Skip all navigation and jump to content Jump to site navigation
NASA Logo - Goddard Space Flight Center

+ NASA Homepage

    
Goddard Space Flight Center
About MODIS News Data Tools /images2 Science Team Science Team Science Team

   + Home
ABOUT MODIS
MODIS Publications Link
MODIS Presentations Link
MODIS Biographies Link
MODIS Science Team Meetings Link
 

 

 

Wiedinmyer, C, Quayle, B, Geron, C, Belote, A, McKenzie, D, Zhang, XY, O'Neill, S, Wynne, KK (2006). Estimating emissions from fires in North America for air quality modeling. ATMOSPHERIC ENVIRONMENT, 40(19), 3419-3432.

Abstract
Fires contribute substantial emissions of trace gases and particles to the atmosphere. These emissions can impact air quality and even climate. We have developed a modeling framework to estimate the emissions from fires in North and parts of Central America (10-71 degrees N and 55-175 degrees W) by taking advantage of a combination of complementary satellite and ground-based data to refine estimates of fuel loadings. Various satellite drivers, including the MODIS Thermal Anomalies Product, the Global Land Cover Characteristics 2000 dataset, and the MODIS Vegetation Continuous Fields Product were used in conjunction with data mined from literature to determine fire location and timing, fuel loadings, and emission factors. Daily emissions of particulate matter and numerous trace gases from fires were estimated using this method for three years (2002-2004). Annual emission estimates differ by as much as a factor of 2 (CO emissions for North America ranged from 22.6 to 39.5 Tg yr(-1)). Regional variations in emissions correspond to different tire seasons within the region. For example, the highest emissions from Central America and Mexico occur in the late spring whereas the highest emissions from the United States and Canada occur during the summer months. Comparisons of these results with other published estimates of CO emission estimates from fire show reasonable agreement, but substantial uncertainties remain in the estimation techniques. We suggest methods whereby future emissions models can reduce these uncertainties. (c) 2006 Published by Elsevier Ltd.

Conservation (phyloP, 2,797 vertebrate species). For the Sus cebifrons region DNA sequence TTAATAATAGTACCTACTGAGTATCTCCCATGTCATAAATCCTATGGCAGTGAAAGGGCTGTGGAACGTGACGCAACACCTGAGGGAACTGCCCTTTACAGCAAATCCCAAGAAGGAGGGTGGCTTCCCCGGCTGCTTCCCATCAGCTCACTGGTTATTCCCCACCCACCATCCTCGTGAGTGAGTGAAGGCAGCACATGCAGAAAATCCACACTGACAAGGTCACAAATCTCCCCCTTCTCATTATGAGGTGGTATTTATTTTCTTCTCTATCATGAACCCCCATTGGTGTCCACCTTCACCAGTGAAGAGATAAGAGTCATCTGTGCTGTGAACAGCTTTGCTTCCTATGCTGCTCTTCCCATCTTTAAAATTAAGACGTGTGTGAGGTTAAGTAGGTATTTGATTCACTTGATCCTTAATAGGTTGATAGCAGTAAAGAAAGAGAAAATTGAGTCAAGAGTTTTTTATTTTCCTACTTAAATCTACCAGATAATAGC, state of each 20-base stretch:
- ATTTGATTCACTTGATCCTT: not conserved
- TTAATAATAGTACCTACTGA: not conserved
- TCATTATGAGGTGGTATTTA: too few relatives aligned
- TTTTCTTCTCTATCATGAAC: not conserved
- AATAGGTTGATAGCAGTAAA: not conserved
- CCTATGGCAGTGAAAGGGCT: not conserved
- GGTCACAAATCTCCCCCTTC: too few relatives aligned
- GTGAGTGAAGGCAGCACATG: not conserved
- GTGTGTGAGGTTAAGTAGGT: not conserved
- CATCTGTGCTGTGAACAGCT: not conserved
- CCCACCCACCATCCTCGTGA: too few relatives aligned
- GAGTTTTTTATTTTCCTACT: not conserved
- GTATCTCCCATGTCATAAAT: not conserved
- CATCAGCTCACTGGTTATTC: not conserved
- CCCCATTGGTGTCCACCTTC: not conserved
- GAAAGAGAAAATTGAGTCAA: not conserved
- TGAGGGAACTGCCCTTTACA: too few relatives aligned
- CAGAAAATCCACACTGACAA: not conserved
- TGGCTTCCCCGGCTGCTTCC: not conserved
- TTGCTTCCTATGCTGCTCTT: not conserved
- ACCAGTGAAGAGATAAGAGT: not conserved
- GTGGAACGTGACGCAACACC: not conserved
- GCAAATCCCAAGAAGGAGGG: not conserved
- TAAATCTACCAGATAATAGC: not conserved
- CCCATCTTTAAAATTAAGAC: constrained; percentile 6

DOI:
10.1016/j.atmosenv.2006.02.010

ISSN:
1352-2310

FirstGov logo Privacy Policy and Important Notices NASA logo

Curator: Brandon Maccherone
NASA Official: Shannell Frazier

NASA Home Page Goddard Space Flight Center Home Page